Certified translations covers more than just diplomas
Martin Straňák has seen all kinds of documents in his career
If you are a long term expat living in the Czech Republic, odds are at some point you will need an official translation of some documents. These documents don't just need to be translated accurately, but they also need to be stamped with an official seal from a state certified translator.
Martin Straňák has seen all sorts of documents during his career as a certified translator. He translates from Czech to English, and vice versa.
“The trickiest forms in the US are marriage certificates. You have states like Ohio where it is very simple, it is 12 lines. If you look at the Californian one, it is this complex grid, this table that spans over two pages and there are about 40 different boxes that are filled in. So it is really difficult,” he said.
Birth certificates also come in all shapes and sizes. “Some of the birth certificates are really strange,” he said, showing one from Kazakhstan that was bound in a small, light blue leatherette cover and looked more like a passport. “A live birth record from Nigeria is basically a letter. They don't have any fancy pictures. I have seen ones from England in 1947, and it is basically like a receipt from a grocery store,” he said. Others have quite detailed information. Ones from Pakistan, for example, have specific details and identity numbers of both parents. Increasingly, these sorts of certificates have more security features.
While many people simply need a few pages such as birth certificates and diplomas, which often follow standard templates, other people need much more extensive work. Setting up a company, for example, requires extensive paperwork. “People contact me from all over the world in case they set up a company. They need to fly in for a couple of days do all of the paperwork and leave. So they contact me over email and send scans of their documents,” he said. “When it comes to volume with certified translation, when you open a business it is a pile of documents comprising about 35 pages,” he said.
There is even more volume in business when it comes to importing machinery. “The law states if you bring machinery into this country you can only sell it with a Czech instruction manual,” he said. For a new industrial center, this could add up to thousands of pages. Corporate clients also often require spoken interpretation for business meetings and technical discussions. One job required him to spend two months with the engineering staff at the building site.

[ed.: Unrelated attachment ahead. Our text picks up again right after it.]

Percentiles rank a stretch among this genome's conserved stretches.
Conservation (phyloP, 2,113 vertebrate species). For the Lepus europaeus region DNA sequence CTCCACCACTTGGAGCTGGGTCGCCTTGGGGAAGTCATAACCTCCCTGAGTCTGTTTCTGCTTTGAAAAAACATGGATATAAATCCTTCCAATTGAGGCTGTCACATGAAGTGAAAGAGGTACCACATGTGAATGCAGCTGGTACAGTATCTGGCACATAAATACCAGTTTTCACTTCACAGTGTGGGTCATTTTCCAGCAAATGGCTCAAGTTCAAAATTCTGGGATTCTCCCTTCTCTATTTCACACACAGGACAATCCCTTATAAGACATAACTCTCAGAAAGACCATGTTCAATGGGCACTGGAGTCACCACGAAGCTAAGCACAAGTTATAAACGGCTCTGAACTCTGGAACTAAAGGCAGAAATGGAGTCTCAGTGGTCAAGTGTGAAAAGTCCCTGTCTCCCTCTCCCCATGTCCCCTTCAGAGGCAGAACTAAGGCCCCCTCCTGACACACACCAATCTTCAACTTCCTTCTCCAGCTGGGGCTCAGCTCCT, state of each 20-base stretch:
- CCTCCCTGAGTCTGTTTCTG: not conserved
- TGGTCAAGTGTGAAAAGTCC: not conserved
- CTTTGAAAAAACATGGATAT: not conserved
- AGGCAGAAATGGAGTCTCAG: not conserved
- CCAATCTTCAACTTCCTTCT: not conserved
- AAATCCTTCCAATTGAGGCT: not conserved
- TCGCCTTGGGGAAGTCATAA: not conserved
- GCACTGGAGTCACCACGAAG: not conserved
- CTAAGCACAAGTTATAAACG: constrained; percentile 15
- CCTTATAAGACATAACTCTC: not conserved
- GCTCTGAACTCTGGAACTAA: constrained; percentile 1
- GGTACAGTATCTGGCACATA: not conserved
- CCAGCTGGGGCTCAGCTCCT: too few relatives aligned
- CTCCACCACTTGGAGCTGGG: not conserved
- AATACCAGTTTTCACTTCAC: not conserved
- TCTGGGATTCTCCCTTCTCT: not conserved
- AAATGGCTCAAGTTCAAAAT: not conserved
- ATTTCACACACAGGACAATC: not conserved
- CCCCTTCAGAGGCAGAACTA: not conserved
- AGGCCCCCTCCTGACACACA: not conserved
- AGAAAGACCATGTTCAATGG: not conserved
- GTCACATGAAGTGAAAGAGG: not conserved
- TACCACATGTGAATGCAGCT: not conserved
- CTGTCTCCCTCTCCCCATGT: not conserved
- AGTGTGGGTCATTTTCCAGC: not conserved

Individuals also can require spoken interpretation. “When it comes to the spoken word, my major jobs would be driving schools. You do the written test online, and it is only in the Czech language. So I translate off the screen to the student. It is multiple choice,” he said.
“I also do what they call the nostrification exams, which means if you are a foreign student and you come here you need to have your credentials from high school recognized in order to enroll in a university here. That is one of the conditions imposed by law,” he said.
“One of the other jobs is short visits to the notary public or the registrar's office, when people want to get married and settle here,” he said. This work includes interviews for people who want to apply for residency or a visa.
His most difficult job involved medical reports for a woman who was going to the US for further treatment. Doctors tend to use a lot of abbreviations, and finding out what each one meant was difficult. There were two years worth of reports. “This is the kind of case you need to get correct,” he said.
Another unusual case was a couple that needed to prove they were actually in a relationship. At the court's request he had to translate and certify 20 pages of online personal chats, with smiley faces and emoticons.
He also gets called in to courts or by the police to deal with other cases, such as tourists who were robbed or ran into other difficulties.
Martin Straňák became interested in languages when his uncle moved to Canada. Straňák went to a UNESCO-certified school to study Italian, English and German and later French. In the meantime, his uncle had moved to South Africa. Straňák went to join him and attended high school in Pretoria. He returned to study economics and business at a university in Ostrava in north Moravia and then went to London for several years to work in business. He also did translations there, but decided after a while it was time to move back home.
Getting the official certification for translating and interpreting in the Czech Republic took four years, as several different state exams are required. The exams required him to show proficiency in a variety of topics including translating and describing baby clothing and items. “They do this to make sure you can think on your feet,” he said. In real life you can be translating business meetings in the day and then a wine tasting in the evening, he added, so you need to be able to proficient in several topics at once.
Still there are some fields he stays away from. “Everyone has their specialties,” he said. He focuses on business contracts but tends not to do work relating to finance and stock exchanges, or some very technical fields like pharmaceuticals.
For more information visit www.stranak.cz
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